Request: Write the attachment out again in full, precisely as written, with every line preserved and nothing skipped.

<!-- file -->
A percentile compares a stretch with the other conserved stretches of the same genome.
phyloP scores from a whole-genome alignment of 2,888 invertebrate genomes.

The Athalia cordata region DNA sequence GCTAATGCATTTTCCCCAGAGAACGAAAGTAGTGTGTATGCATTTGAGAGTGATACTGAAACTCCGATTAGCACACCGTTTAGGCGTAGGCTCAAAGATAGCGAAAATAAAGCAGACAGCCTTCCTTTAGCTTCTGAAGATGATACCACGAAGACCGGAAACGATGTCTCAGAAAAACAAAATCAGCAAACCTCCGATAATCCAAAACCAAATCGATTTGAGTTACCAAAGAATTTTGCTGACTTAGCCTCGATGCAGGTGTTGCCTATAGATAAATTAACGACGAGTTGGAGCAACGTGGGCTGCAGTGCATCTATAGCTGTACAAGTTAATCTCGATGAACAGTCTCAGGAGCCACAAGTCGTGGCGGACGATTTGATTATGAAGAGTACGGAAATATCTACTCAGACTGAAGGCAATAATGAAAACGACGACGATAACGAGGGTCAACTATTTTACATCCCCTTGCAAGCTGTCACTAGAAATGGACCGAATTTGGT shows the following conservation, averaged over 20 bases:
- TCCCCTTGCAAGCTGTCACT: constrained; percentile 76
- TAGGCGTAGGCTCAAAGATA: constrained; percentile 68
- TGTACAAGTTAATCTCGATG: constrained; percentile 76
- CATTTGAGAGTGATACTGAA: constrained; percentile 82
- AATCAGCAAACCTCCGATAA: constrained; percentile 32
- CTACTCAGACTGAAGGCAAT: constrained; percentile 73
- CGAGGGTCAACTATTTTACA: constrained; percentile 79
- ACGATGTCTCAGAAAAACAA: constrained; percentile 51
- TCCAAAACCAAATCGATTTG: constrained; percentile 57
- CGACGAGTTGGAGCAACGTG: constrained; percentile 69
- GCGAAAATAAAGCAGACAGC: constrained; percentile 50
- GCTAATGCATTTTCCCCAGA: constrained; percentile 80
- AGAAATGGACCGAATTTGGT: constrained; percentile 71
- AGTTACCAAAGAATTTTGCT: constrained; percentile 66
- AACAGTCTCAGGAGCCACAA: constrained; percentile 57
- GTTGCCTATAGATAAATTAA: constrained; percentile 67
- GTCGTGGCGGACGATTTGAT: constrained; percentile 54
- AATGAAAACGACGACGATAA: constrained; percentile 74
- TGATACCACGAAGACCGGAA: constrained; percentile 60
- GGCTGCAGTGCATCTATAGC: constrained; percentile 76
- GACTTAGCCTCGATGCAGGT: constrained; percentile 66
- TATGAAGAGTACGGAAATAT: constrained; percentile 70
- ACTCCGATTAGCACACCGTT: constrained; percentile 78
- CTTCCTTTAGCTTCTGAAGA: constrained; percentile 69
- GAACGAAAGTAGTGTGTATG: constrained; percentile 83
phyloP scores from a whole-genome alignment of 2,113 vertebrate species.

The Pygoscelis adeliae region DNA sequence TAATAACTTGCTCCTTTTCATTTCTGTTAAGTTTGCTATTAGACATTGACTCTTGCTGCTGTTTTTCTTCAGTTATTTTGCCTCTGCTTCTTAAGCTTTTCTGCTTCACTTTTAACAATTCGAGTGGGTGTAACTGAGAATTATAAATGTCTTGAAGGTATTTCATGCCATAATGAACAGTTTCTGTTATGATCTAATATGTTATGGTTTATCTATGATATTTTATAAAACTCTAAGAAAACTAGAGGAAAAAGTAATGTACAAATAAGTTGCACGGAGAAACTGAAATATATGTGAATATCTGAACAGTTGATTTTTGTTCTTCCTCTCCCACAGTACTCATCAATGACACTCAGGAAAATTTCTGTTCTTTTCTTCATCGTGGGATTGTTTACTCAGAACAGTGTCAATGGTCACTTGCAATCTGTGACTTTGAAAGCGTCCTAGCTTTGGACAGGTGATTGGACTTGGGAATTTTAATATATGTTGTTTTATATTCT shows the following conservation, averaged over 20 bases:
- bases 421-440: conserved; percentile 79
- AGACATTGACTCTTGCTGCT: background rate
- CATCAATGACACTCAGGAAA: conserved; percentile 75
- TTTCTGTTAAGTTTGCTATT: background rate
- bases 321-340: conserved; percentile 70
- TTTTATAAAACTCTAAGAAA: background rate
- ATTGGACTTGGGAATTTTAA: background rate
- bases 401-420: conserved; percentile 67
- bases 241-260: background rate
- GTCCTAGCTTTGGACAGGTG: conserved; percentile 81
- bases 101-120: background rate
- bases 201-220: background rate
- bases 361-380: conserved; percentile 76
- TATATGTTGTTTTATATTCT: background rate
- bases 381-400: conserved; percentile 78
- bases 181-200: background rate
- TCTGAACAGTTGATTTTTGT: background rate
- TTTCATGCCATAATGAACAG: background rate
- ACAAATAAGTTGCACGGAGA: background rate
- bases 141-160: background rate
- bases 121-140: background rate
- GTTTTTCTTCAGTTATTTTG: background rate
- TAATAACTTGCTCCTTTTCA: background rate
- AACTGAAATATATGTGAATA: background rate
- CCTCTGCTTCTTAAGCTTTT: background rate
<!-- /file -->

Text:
A percentile compares a stretch with the other conserved stretches of the same genome.
phyloP scores from a whole-genome alignment of 2,888 invertebrate genomes.

The Athalia cordata region DNA sequence GCTAATGCATTTTCCCCAGAGAACGAAAGTAGTGTGTATGCATTTGAGAGTGATACTGAAACTCCGATTAGCACACCGTTTAGGCGTAGGCTCAAAGATAGCGAAAATAAAGCAGACAGCCTTCCTTTAGCTTCTGAAGATGATACCACGAAGACCGGAAACGATGTCTCAGAAAAACAAAATCAGCAAACCTCCGATAATCCAAAACCAAATCGATTTGAGTTACCAAAGAATTTTGCTGACTTAGCCTCGATGCAGGTGTTGCCTATAGATAAATTAACGACGAGTTGGAGCAACGTGGGCTGCAGTGCATCTATAGCTGTACAAGTTAATCTCGATGAACAGTCTCAGGAGCCACAAGTCGTGGCGGACGATTTGATTATGAAGAGTACGGAAATATCTACTCAGACTGAAGGCAATAATGAAAACGACGACGATAACGAGGGTCAACTATTTTACATCCCCTTGCAAGCTGTCACTAGAAATGGACCGAATTTGGT shows the following conservation, averaged over 20 bases:
- TCCCCTTGCAAGCTGTCACT: constrained; percentile 76
- TAGGCGTAGGCTCAAAGATA: constrained; percentile 68
- TGTACAAGTTAATCTCGATG: constrained; percentile 76
- CATTTGAGAGTGATACTGAA: constrained; percentile 82
- AATCAGCAAACCTCCGATAA: constrained; percentile 32
- CTACTCAGACTGAAGGCAAT: constrained; percentile 73
- CGAGGGTCAACTATTTTACA: constrained; percentile 79
- ACGATGTCTCAGAAAAACAA: constrained; percentile 51
- TCCAAAACCAAATCGATTTG: constrained; percentile 57
- CGACGAGTTGGAGCAACGTG: constrained; percentile 69
- GCGAAAATAAAGCAGACAGC: constrained; percentile 50
- GCTAATGCATTTTCCCCAGA: constrained; percentile 80
- AGAAATGGACCGAATTTGGT: constrained; percentile 71
- AGTTACCAAAGAATTTTGCT: constrained; percentile 66
- AACAGTCTCAGGAGCCACAA: constrained; percentile 57
- GTTGCCTATAGATAAATTAA: constrained; percentile 67
- GTCGTGGCGGACGATTTGAT: constrained; percentile 54
- AATGAAAACGACGACGATAA: constrained; percentile 74
- TGATACCACGAAGACCGGAA: constrained; percentile 60
- GGCTGCAGTGCATCTATAGC: constrained; percentile 76
- GACTTAGCCTCGATGCAGGT: constrained; percentile 66
- TATGAAGAGTACGGAAATAT: constrained; percentile 70
- ACTCCGATTAGCACACCGTT: constrained; percentile 78
- CTTCCTTTAGCTTCTGAAGA: constrained; percentile 69
- GAACGAAAGTAGTGTGTATG: constrained; percentile 83
phyloP scores from a whole-genome alignment of 2,113 vertebrate species.

The Pygoscelis adeliae region DNA sequence TAATAACTTGCTCCTTTTCATTTCTGTTAAGTTTGCTATTAGACATTGACTCTTGCTGCTGTTTTTCTTCAGTTATTTTGCCTCTGCTTCTTAAGCTTTTCTGCTTCACTTTTAACAATTCGAGTGGGTGTAACTGAGAATTATAAATGTCTTGAAGGTATTTCATGCCATAATGAACAGTTTCTGTTATGATCTAATATGTTATGGTTTATCTATGATATTTTATAAAACTCTAAGAAAACTAGAGGAAAAAGTAATGTACAAATAAGTTGCACGGAGAAACTGAAATATATGTGAATATCTGAACAGTTGATTTTTGTTCTTCCTCTCCCACAGTACTCATCAATGACACTCAGGAAAATTTCTGTTCTTTTCTTCATCGTGGGATTGTTTACTCAGAACAGTGTCAATGGTCACTTGCAATCTGTGACTTTGAAAGCGTCCTAGCTTTGGACAGGTGATTGGACTTGGGAATTTTAATATATGTTGTTTTATATTCT shows the following conservation, averaged over 20 bases:
- bases 421-440: conserved; percentile 79
- AGACATTGACTCTTGCTGCT: background rate
- CATCAATGACACTCAGGAAA: conserved; percentile 75
- TTTCTGTTAAGTTTGCTATT: background rate
- bases 321-340: conserved; percentile 70
- TTTTATAAAACTCTAAGAAA: background rate
- ATTGGACTTGGGAATTTTAA: background rate
- bases 401-420: conserved; percentile 67
- bases 241-260: background rate
- GTCCTAGCTTTGGACAGGTG: conserved; percentile 81
- bases 101-120: background rate
- bases 201-220: background rate
- bases 361-380: conserved; percentile 76
- TATATGTTGTTTTATATTCT: background rate
- bases 381-400: conserved; percentile 78
- bases 181-200: background rate
- TCTGAACAGTTGATTTTTGT: background rate
- TTTCATGCCATAATGAACAG: background rate
- ACAAATAAGTTGCACGGAGA: background rate
- bases 141-160: background rate
- bases 121-140: background rate
- GTTTTTCTTCAGTTATTTTG: background rate
- TAATAACTTGCTCCTTTTCA: background rate
- AACTGAAATATATGTGAATA: background rate
- CCTCTGCTTCTTAAGCTTTT: background rate